It's true that putting things into perspective enables priorities to be established and, more, executed. After slogging through 18 months of writedowns, bank seizures and management failings, there is no better time for the industry to take control of its own destiny. Here are five things to consider when digging out of this recessionary ditch so the industry is stronger in its aftermath.

1. Refine implementation of the Troubled Assets Relief Program and all of its scattershot acronym progeny - CPP, TALF, etc. The by-the-seat-of-our-pants-and-crossing-our-fingers actions of the Treasury, while well intended from the outset in the face of a ballooning crisis, helped turn the markets into a basket case of uncertainty. What's needed is an equity-led recovery plan, the merits of which are outlined for taxpayers, recognized and used by strong banks as a means to fuel sustainable performance over the long term and welcomed by investors. Only then can the industry see stabilization.

2. Regulate the unregulated. The banking industry - already highly regulated - needs to apply pressure to regulators to focus on the unregulated, including mortgage brokers and investment banks. No-doc loans? Forget it. As for derivatives, they should be traded on an exchange. Price transparency will follow. Fast-track clearinghouses for credit default swaps, and mandate that all CDS holders/issuers participate. Then draw up exchange contracts for CDS.

Yes, there will be more regulation. But what is politically delightful is often dreadful in the end. Remember when the chart lines were all pointing up? That brought on the Great Deregulation. Now some critics want a cop for every spreadsheet. Make the new rules simple and fair, but make sure they apply to all.

3. Take on mark-to-market accounting. The Emergency Economic Stabilization Act of 2008 required The Securities and Exchange Commission, the Federal Reserve, and the Treasury Department to study the ramifications of mark-to-market standards "on a financial institution's balance sheet [and] the impacts of such accounting on bank failures," among other things. The SEC welcomed "feedback at any time from investors, financial institutions, auditors and others."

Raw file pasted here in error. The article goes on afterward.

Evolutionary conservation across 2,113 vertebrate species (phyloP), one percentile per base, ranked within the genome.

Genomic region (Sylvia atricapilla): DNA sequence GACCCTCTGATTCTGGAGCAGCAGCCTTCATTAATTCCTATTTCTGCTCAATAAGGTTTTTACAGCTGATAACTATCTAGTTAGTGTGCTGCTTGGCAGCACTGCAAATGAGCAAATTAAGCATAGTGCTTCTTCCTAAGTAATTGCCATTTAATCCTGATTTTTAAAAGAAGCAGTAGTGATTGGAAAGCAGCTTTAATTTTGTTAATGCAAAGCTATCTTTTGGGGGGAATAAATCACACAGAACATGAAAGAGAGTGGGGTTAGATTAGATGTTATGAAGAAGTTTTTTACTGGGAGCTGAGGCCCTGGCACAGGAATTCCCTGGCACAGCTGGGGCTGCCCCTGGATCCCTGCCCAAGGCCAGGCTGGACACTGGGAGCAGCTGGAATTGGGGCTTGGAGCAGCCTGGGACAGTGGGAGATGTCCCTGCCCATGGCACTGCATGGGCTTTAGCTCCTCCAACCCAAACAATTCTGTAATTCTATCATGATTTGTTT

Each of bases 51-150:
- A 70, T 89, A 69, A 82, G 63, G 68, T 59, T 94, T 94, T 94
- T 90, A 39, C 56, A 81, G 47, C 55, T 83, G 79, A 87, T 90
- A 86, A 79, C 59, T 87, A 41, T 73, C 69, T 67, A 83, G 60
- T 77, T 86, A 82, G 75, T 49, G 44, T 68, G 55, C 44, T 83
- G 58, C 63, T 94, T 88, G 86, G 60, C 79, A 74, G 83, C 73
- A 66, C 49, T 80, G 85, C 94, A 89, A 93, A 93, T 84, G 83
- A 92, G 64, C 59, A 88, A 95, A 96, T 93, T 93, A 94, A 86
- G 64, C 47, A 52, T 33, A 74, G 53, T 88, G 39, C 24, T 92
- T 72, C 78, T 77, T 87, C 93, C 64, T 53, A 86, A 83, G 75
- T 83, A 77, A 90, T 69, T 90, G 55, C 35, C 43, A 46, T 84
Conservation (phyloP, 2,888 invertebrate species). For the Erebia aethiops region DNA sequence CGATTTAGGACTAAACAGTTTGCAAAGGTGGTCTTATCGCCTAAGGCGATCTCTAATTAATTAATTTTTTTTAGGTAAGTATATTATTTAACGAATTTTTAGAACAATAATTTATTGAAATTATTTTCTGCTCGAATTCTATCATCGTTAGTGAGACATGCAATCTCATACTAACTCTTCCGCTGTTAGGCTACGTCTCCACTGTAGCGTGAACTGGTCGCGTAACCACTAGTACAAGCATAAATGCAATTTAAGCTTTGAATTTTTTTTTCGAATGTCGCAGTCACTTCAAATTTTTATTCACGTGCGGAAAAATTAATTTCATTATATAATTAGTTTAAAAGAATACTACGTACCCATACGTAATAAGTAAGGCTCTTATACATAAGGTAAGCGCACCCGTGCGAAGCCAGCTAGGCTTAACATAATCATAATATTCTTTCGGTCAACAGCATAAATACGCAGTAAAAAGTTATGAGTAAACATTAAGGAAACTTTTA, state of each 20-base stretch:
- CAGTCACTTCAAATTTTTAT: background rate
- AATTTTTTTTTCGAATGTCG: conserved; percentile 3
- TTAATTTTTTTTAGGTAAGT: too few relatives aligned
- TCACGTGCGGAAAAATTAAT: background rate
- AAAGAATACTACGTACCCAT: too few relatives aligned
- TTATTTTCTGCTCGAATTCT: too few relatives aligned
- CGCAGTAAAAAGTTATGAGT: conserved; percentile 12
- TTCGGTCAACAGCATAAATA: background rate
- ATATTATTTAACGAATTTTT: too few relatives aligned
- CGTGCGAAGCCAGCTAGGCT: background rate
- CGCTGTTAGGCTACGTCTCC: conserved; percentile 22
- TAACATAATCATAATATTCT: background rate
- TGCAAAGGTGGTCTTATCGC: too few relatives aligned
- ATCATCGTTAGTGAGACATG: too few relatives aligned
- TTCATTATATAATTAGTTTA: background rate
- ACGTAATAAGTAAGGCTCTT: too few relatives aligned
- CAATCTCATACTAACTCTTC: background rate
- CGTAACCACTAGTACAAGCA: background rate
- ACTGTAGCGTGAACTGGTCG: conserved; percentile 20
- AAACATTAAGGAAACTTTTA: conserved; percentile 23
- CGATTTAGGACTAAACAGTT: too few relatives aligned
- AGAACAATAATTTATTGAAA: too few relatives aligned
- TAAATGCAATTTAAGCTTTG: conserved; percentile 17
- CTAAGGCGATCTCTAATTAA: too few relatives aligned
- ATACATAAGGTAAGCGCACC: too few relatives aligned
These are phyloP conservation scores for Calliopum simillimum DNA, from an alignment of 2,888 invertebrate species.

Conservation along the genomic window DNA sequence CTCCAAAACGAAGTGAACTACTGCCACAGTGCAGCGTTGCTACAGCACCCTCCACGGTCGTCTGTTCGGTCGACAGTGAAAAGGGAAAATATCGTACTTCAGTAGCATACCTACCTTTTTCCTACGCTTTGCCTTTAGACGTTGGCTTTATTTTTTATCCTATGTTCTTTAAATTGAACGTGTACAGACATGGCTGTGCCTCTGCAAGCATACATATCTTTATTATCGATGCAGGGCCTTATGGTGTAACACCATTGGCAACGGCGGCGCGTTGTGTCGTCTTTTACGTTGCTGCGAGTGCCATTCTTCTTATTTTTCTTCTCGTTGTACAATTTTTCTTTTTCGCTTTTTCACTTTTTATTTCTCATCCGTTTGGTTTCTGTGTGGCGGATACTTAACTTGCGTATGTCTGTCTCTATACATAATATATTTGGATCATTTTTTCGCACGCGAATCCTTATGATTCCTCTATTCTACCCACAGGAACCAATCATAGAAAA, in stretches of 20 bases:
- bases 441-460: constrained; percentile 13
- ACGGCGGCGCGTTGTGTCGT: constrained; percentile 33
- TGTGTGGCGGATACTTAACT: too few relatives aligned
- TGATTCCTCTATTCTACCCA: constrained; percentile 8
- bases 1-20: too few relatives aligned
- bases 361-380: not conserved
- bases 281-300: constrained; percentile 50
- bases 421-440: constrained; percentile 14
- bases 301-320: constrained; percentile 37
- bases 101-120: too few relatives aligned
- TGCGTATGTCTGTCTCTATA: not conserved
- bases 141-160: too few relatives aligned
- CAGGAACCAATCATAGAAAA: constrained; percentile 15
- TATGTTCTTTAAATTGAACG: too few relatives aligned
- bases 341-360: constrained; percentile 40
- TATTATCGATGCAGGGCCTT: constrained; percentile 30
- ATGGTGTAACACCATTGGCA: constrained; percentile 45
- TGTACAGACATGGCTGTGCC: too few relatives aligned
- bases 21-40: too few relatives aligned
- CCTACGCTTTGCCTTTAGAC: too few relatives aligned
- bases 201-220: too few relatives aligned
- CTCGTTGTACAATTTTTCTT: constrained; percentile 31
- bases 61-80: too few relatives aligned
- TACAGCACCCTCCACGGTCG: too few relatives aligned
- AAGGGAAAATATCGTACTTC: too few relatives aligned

The report to Congress is due this month, but the drive to unseat this onerous convention must continue in earnest. Why? Mark-to-market accounting ranks toward the bottom of the list when it comes to how to accurately price anything.

Start preparing for the switch from the U.S. Generally Accepted Accounting Principles to the International Financial Reporting Standards. Some of the largest institutions will be IFRS-ready by their 2009 annual reports; others are slated for 2010-2013. Companies have to convert the prior two years of financials before the switch, and it isn't a snap.

4. Identify mortgage solutions. It is long overdue for Congress, regulators, banks and consumer advocates to hammer out a foreclosure solution - one than covers subprime and prime borrowers alike. Make a deal that doesn't punish the banks, yet doesn't throw people out of their homes. Take that big monkey off the back of the housing market so prices can stabilize. Going one step further, it's in the best interest of the industry to rework mortgages in collateralized debt obligations. A provision for reworking these instruments is a necessary step to establish their true worth. Would it be a legal and operational nightmare? Yes. "You can't trample the capital structure [of the securities]," says Aite Group senior analyst John Jay. But by bringing current subprime borrowers into the FHA's guarantee program, the mortgages would show up as refis rather than modifications, thereby not altering the capital structure. The FHA guarantee program could then serve as a blueprint for similar initiatives to redo other at-risk and tainted mortgages, security by security.

5. Name an official liaison who can represent the interests of bankers to regulators, Congress and the Obama Administration. The banking industry needs a point man if it is to start managing its way out of this crisis. An industry-anointed liaison working with Beltway insiders to strengthen the financial system will not only be good for business, but also will help banks to regain the public's trust. Who's already got their ear and their respect? JPMorgan Chase chairman and CEO Jamie Dimon. Given his credentials, Dimon could articulate the steps necessary to help lead the U.S. economy out of this recession, first by outlining the pitfalls of what's being mulled at present - the easing of bankruptcy laws, for example, which would lead to far greater losses for banks - and, looking forward, what makes sense to ensure tranparency without compromising capitalism.

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